This post was written by Sivan, our Student Travel Expert!
Cádiz is a well-known beach town in Southern Spain. It’s a small city, but it is a big hub for cruise ships and other travelers. If you’re looking for a little getaway from Seville…
here are some ideas for a day trip to Cádiz from Seville!
Getting to Cádiz
There are trains that run to and from Cádiz all day from different cities. I traveled there from Seville, and my train ride took about two hours.
If you’re traveling from farther away, the train between Barcelona and Cádiz takes about seven and half hours, while the train from Madrid takes about four hours. You can also fly into the Jerez Airport which is just about thirty minutes outside of Cádiz.
What to Do in Cádiz
Tavira Tower: This is the highest point in old-town Cádiz, and it has the best 360-degree view of the city. You can head up to the top for six euros per person, and for a bit extra, you can stick around to see images from the Camera Obscura. The Camera Obsucra projects real-time images from outside the tower on a screen in a dark room inside the tower. The attendants will let you know what time the next show starts so you can grab a seat.
Mercado Central: In every city I travel to, I love to find the biggest local market with the best vendors. Mercado Central is full of booths with local produce, including pork, cheese, fruit, and sweets.
You can also nibble on some hot dishes and sip on a beer at one of the tables in the center.
Parque Genoves: This beautiful park is perfect for a leisurely stroll or a picnic getaway from the city. Be sure to check out the botanical gardens, the cave, the lake, and the waterfall that are inside. Also keep your eyes open for all the species of birds!
Cádiz Cathedral: When you walk through the city, you can’t miss this iconic cathedral with its golden dome rooftop and beautiful architecture. Check out the inside of the cathedral for five euros or with a guided tour. You can also climb up the tower for another great view of the city.
The Beach: Cádiz has many beaches. They are all a bit different, but each one is an equally great choice for a relaxing few hours on the sand. The beaches there have actually won multiple awards for being the best in Europe.
La Caleta Beach: Located between two old castles, this is known as one of the most beautiful beaches in Cádiz.
Santa Maria Del Mar Beach: This is a great beach for families and bodyboarding.
La Victoria Beach: This is one of the most popular beaches (especially with the locals). It’s the closest one to shops, restaurants, and hotels.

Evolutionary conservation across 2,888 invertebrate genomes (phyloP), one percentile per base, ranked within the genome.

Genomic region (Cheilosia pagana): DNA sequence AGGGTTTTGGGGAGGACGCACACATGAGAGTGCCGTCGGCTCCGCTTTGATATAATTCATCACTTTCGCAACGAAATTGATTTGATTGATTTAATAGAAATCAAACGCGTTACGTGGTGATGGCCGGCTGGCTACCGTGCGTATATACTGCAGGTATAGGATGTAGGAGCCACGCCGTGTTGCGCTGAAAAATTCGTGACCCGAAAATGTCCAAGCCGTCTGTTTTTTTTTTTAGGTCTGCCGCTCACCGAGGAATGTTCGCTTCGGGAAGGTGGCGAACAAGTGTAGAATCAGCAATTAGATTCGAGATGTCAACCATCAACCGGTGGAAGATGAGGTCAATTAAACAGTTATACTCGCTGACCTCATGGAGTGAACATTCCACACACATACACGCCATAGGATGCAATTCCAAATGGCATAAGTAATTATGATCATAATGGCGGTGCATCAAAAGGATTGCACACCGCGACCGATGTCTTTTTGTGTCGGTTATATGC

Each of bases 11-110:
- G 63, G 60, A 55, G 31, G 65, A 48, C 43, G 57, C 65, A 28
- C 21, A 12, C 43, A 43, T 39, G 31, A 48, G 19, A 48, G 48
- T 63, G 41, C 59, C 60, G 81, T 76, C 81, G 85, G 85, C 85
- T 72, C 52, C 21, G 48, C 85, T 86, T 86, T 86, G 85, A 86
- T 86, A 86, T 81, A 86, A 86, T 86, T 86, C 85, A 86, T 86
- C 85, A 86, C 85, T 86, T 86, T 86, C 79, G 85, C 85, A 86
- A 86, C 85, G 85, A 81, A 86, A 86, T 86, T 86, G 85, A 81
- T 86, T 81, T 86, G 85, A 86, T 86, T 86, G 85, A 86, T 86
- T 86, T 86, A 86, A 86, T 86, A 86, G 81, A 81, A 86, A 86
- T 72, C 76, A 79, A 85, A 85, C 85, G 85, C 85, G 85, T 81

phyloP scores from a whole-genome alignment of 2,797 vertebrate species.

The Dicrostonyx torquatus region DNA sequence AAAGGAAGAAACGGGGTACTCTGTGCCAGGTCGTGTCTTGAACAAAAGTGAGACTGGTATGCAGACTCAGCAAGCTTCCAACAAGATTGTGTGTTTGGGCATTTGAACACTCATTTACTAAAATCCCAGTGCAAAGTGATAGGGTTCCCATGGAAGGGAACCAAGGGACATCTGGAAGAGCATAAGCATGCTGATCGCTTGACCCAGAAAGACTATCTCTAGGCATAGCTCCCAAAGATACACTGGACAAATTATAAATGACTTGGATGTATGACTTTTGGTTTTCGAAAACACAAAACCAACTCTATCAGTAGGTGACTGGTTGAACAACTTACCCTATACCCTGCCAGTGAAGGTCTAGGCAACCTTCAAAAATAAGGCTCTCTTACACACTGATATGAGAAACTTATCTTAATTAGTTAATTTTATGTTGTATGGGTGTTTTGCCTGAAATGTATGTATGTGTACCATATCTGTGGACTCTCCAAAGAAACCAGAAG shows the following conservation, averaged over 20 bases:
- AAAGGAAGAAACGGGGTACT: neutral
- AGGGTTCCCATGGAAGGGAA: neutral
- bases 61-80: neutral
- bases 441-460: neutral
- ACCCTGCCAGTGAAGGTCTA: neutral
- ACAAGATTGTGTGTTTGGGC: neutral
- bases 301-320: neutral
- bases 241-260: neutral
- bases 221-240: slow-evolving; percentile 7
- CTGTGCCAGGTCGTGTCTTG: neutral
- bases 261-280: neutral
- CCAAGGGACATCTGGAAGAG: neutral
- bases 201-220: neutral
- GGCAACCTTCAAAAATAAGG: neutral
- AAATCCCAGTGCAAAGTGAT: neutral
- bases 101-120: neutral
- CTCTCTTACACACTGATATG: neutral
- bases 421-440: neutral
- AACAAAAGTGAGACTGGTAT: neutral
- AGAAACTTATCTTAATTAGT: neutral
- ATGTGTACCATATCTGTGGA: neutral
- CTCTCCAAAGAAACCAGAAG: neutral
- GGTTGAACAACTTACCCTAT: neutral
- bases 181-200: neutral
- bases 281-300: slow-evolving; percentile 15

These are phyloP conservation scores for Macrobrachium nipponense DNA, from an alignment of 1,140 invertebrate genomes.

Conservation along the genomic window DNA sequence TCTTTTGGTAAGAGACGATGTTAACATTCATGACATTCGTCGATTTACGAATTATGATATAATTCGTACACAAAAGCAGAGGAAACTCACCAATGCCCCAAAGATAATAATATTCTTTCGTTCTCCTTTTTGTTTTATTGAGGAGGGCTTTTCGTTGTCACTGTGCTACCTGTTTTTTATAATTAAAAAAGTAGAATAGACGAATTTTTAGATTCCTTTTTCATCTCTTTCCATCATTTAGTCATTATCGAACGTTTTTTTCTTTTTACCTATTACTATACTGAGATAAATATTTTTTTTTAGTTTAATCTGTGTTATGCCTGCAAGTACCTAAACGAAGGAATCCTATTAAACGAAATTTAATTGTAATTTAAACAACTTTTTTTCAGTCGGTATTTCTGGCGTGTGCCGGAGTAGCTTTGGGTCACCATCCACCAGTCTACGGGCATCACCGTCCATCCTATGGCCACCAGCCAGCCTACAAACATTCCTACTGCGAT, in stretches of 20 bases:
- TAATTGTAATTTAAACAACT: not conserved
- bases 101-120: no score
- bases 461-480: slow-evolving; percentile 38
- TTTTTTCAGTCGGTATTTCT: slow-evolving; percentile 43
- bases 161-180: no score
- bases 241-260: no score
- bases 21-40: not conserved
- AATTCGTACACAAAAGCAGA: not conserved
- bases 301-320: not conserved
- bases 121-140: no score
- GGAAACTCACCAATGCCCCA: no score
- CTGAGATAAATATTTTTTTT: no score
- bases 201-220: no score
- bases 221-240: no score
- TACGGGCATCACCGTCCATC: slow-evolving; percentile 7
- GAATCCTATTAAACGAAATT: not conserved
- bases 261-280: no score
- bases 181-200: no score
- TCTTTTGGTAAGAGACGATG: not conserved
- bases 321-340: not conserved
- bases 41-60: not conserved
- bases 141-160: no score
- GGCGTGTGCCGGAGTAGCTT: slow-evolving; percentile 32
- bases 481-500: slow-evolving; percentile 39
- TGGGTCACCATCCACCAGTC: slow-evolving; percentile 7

Where to Eat in Cádiz
Cádiz is a pretty small city, and if you choose to skip visiting the beach, you can finish up most of the best activities in a short amount of time. To fill the rest of my time in the city, I decided to design my own food tour.
The traditional way to eat in Spain is to order tapas, which are small plates of food. Instead of ordering lots of tapas in one place, I ordered one or two plates in a bunch of different restaurants. Each of these places is within walking distance in the city. (And the walks make the perfect break in between all the indulgence!)
Casa Manteca: Start at this famous bar known for its traditional Spanish decor and very close quarters. You may have to elbow your way through to order, but it’s worth being a part of the bustling atmosphere. Order yourself a tinto de verano (the traditional drink of Southern Spain), and nibble on the classic tapa of cheese and ham.
Sopranis: Head to this trendy restaurant for a sit-down glass of wine and a diverse range of dishes. I had the salmon tartar with avocado, and it was delicious! Sitting outside on the side street is the perfect set up for people watching.
La Candela: You might have to look up from your Google Maps to find this hole-in–the-wall restaurant. When you do find it, you will walk into Spain’s version of boho-chic. The farm-to-table Spanish menu highlights the fresh ingredients in Cádiz. Start off with the cheese board where you get to choose from a selection (I recommend trying the truffle Gouda) and grab one more small item off the menu.
Balandro: When you see the ocean, you have found Balandro. This restaurant is known for its beautiful view and its fresh seafood. You can’t go wrong with any of the fish dishes or seafood pastas.
Dessert: A food tour is never over until you have had dessert! Cádiz is known for traditional little cookies, and there are bakeries all over the city. When you’re wandering around, pop into a bake shop to grab yourself a mix of almond cookies, chocolate-dipped shortbread, and jelly-filled pastries.
Cádiz shows off the best of the southern Spanish culture from the food to the religious history. Whether you are relaxing on the beach or touring the city, Cádiz makes for the perfect day trip from anywhere in Southern Spain!